The new nuclear danger (The Washington Post)
by Eliza Gheorghe
If Iran moves its nuclear program forward, Saudi Arabia could follow suit. In a multipolar world where nuclear technology is available from a variety of parties with different interests, this is just one emerging global threat.
The birth of the AI archive researcher (Vice)
by Madeleine Gregory
Millions of scientific papers in databases could hold the secrets to new technological breakthroughs, but only if someone can make connections between their discoveries. It turns out machine learning algorithms can sometimes do just that.
The long history of fighting about women’s soccer (Public Books)
by Carlin Wing
A century ago, women’s soccer was thriving in England. Then the English Football Association banned female players. The global history of “soccerwomen” is a history of fights about gender, race, and class.
The busing myth (The New York Times)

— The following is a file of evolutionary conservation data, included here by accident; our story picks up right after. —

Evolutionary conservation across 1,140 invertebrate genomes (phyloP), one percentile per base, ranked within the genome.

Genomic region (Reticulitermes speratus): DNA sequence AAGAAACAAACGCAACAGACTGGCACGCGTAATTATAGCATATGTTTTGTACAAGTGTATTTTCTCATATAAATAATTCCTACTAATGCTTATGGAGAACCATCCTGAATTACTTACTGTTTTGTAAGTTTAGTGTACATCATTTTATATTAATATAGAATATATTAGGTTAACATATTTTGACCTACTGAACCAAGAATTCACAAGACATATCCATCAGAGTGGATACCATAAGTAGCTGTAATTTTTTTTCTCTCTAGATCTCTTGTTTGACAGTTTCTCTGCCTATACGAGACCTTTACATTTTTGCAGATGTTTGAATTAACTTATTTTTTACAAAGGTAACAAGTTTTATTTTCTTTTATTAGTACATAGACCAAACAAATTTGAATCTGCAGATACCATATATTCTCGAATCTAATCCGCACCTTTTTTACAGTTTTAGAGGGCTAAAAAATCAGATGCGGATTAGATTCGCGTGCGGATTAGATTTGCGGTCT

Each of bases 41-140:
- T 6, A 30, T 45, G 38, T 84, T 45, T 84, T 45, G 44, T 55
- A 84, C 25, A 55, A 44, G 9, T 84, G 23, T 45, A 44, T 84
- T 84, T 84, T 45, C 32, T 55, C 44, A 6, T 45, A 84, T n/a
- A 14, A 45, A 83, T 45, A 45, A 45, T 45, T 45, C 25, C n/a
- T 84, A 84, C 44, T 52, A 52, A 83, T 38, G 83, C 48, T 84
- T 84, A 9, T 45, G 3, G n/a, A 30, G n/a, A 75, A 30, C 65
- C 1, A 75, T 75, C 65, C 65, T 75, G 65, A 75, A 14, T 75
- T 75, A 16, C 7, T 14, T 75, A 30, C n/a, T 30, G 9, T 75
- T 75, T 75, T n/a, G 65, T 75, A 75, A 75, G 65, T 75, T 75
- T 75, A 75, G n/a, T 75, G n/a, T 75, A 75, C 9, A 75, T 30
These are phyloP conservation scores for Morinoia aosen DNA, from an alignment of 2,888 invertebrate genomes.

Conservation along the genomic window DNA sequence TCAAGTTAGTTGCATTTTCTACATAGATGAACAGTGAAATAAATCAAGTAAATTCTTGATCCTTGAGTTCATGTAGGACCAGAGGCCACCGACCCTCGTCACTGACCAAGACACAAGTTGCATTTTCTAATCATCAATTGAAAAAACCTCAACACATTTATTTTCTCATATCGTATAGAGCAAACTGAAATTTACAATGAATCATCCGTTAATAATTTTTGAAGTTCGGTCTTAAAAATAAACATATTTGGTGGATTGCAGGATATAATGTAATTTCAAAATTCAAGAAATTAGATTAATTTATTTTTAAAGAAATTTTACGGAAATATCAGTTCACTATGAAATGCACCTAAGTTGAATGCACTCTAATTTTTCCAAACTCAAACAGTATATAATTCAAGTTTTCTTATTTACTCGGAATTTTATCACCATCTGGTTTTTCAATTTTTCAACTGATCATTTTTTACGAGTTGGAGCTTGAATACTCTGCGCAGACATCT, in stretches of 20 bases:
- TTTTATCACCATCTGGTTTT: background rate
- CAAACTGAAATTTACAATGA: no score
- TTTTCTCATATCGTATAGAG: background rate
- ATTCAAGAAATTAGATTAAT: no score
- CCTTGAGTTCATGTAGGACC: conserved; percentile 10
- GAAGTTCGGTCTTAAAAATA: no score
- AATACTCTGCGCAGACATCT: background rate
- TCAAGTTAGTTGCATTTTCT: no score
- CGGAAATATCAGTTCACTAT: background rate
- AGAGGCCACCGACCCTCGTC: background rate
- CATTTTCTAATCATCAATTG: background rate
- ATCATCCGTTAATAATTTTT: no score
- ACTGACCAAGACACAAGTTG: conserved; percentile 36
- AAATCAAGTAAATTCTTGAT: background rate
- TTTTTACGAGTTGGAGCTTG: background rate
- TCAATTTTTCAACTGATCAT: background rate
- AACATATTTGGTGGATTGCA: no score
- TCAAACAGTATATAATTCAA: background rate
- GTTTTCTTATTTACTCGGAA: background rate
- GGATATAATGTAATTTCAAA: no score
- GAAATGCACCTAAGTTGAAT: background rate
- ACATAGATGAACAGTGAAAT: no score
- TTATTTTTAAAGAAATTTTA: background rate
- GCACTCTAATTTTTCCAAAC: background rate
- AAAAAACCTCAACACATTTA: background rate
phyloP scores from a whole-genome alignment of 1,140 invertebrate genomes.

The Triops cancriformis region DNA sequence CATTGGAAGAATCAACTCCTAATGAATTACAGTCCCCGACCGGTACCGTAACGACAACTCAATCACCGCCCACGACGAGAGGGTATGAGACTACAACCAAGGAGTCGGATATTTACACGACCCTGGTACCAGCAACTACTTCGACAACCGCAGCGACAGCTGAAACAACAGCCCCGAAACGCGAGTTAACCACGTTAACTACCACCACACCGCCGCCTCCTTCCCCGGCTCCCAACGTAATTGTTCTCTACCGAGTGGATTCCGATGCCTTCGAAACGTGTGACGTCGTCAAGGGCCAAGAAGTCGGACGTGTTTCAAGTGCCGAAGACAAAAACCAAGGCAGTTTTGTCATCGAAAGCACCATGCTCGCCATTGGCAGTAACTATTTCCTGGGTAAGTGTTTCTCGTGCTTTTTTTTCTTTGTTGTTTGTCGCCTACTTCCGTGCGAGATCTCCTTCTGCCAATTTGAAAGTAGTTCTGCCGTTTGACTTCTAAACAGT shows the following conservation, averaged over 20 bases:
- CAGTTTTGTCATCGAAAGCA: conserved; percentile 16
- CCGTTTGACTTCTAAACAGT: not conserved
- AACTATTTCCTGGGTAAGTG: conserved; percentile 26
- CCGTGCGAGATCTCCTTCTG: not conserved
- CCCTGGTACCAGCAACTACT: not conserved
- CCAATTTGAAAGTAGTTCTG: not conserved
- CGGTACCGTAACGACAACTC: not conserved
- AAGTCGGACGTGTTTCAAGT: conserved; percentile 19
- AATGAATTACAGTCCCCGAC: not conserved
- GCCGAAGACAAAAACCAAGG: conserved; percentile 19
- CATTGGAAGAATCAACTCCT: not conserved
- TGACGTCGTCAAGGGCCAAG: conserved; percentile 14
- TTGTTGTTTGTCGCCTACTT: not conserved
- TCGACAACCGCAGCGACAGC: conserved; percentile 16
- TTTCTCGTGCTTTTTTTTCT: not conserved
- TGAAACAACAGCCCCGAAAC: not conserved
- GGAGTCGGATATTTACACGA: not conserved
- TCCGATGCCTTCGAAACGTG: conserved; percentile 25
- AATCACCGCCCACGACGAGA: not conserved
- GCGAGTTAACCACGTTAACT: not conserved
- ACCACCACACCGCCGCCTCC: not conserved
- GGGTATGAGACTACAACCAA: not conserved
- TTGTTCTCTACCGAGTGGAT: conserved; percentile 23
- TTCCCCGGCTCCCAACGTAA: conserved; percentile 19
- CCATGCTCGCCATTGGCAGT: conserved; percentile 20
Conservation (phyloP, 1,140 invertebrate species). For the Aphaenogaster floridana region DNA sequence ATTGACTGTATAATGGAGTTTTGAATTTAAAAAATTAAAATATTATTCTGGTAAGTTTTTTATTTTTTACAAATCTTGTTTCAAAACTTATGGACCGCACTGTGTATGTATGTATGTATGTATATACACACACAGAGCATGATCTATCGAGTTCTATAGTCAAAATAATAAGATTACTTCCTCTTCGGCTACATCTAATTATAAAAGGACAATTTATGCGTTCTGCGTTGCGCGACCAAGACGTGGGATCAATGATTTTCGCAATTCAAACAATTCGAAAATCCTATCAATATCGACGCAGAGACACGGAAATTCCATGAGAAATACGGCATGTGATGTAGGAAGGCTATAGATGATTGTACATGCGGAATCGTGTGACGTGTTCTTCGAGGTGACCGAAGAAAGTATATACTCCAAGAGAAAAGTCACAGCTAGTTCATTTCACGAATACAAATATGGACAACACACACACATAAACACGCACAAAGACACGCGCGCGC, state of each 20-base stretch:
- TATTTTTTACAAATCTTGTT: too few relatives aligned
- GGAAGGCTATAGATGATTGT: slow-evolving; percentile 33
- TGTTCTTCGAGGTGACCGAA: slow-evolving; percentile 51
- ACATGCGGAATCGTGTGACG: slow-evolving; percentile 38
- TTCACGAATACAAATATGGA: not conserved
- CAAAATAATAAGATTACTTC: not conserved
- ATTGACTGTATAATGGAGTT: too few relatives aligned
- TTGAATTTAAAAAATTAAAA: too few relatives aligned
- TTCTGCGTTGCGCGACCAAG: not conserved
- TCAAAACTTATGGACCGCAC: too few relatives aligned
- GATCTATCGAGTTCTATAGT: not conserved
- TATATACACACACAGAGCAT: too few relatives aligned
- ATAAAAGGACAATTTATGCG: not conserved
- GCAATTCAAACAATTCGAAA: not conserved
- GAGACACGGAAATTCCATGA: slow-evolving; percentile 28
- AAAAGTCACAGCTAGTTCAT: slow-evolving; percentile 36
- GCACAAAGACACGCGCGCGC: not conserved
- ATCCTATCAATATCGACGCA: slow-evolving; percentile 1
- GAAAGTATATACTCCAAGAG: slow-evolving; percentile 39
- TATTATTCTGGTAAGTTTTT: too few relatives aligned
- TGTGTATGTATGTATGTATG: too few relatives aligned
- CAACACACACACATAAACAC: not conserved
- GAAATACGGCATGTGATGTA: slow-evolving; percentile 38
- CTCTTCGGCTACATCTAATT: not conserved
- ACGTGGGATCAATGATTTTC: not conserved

by Nikole Hannah-Jones
In U.S. political parlance, “busing” stands in for a successful desegregation effort that was quashed by white racism. The way we often talk about it obscures the fact that buses weren’t politically controversial among white voters for the many years they were used to maintain segregation.
How to squeeze more power from the sun (Wired)
by Daniel Oberhaus
There’s far more energy in sunlight than we’re able to capture with the current generation of solar cells. New technology might be able to use a greater portion of it by turning parts of light in the visible spectrum into energy the cells can use.
Got a hot tip about a well-researched story that belongs on this list? Email us here.